You can always try digging up and potting herbs and other favorites to bring inside — some do better than others. And a note: tender "summer" bulbs, including glads and dahlias should come out soon for winter storage. [full story]
Garlic is one of those spring bulbs you plant in the fall, like daffodils, tulips and crocuses. Cooperative Extension's Amy Ivy offers lots of detail in this week's conversation. What kind, how, where and how deep, and how to snug it in for growth over the winter.
Short version: get big, healthy local bulbs, split them into cloves, plant root end down 2" deep and 4"-5" apart. And cover with loose mulch. [full story]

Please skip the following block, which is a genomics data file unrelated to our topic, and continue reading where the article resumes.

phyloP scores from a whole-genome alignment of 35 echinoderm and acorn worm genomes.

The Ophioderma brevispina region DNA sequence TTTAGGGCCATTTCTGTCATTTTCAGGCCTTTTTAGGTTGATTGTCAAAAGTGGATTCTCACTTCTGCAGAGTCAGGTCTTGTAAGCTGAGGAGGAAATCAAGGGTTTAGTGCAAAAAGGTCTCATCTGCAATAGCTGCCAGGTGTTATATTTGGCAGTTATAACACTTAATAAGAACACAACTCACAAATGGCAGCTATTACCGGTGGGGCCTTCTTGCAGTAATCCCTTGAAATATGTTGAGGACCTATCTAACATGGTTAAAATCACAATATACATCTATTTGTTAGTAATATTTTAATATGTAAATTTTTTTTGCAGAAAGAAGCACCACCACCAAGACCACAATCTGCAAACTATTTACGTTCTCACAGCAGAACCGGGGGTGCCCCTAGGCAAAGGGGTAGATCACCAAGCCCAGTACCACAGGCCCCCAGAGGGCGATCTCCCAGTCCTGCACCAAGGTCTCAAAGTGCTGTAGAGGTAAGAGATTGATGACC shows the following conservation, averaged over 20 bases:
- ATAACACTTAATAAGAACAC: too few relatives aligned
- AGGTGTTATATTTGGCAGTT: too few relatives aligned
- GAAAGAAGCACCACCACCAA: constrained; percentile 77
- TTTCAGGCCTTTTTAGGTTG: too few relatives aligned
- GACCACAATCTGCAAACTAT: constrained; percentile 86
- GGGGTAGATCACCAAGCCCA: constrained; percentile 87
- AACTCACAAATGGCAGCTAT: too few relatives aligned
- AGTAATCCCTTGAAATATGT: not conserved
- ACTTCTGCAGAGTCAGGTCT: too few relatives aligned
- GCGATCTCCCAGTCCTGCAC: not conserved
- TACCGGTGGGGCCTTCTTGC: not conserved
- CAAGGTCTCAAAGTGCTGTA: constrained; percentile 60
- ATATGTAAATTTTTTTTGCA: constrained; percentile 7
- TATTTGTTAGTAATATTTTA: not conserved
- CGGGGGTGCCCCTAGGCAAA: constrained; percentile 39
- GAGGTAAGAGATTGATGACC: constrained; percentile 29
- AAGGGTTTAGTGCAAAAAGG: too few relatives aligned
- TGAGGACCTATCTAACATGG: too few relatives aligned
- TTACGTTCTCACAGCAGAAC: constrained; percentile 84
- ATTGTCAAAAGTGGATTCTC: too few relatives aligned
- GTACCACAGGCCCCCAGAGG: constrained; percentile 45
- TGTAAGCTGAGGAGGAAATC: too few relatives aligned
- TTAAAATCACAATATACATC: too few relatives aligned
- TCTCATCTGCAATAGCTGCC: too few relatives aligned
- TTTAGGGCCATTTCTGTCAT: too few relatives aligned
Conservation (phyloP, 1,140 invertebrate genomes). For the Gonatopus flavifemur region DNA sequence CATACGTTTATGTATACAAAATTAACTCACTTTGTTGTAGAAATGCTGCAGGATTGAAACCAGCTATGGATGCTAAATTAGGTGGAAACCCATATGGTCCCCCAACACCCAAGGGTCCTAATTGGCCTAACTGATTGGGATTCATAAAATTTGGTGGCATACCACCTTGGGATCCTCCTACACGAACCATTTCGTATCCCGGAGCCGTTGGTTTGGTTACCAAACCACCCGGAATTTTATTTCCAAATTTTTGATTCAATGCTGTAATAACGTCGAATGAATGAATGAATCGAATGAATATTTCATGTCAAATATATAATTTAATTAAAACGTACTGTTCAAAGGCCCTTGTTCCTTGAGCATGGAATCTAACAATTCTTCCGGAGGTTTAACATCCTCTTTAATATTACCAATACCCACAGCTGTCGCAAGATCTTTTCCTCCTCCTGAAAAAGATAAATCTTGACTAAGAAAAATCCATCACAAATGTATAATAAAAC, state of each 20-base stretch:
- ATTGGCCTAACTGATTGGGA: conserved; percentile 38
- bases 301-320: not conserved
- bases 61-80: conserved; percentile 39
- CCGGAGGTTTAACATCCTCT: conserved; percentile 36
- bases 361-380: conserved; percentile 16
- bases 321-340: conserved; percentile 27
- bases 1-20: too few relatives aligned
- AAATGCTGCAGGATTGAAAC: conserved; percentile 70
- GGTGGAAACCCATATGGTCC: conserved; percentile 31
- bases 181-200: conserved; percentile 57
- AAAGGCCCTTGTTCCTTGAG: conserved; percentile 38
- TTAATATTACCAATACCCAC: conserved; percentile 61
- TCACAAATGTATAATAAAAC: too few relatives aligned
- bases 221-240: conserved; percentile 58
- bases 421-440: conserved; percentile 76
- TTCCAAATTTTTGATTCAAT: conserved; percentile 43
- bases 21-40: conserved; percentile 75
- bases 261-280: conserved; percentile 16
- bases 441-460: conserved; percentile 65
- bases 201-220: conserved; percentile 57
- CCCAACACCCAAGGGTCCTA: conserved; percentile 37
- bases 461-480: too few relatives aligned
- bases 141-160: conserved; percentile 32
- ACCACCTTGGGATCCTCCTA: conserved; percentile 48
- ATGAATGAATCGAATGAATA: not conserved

What are they? Why bother? And, how do you make them? Cooperative Extension's Amy Ivy answers the basic questions of raised beds: what? why? and how? And she adds in a few details, too, about how big, how high, and other questions to consider before you start.
One question we didn't get to: if you're concerned at all about pressure treated lumber, don't use it or lay plastic between the wood and your soil. Amy uses pine, 2X10, untreated.
Next week: what to fill them with? [full story]
In mid-September some of a gardener's work is deconstruction, some is preparation, and some is just thinking. Cooperative Extension's Amy Ivy is pulling out spent zucchini; Martha Foley's getting rid of some really tired tomatoes and hoping the remainder will have time to ripen this month. Both are prepping an area for planting garlic later in the fall, and talking about moving all or part of the garden.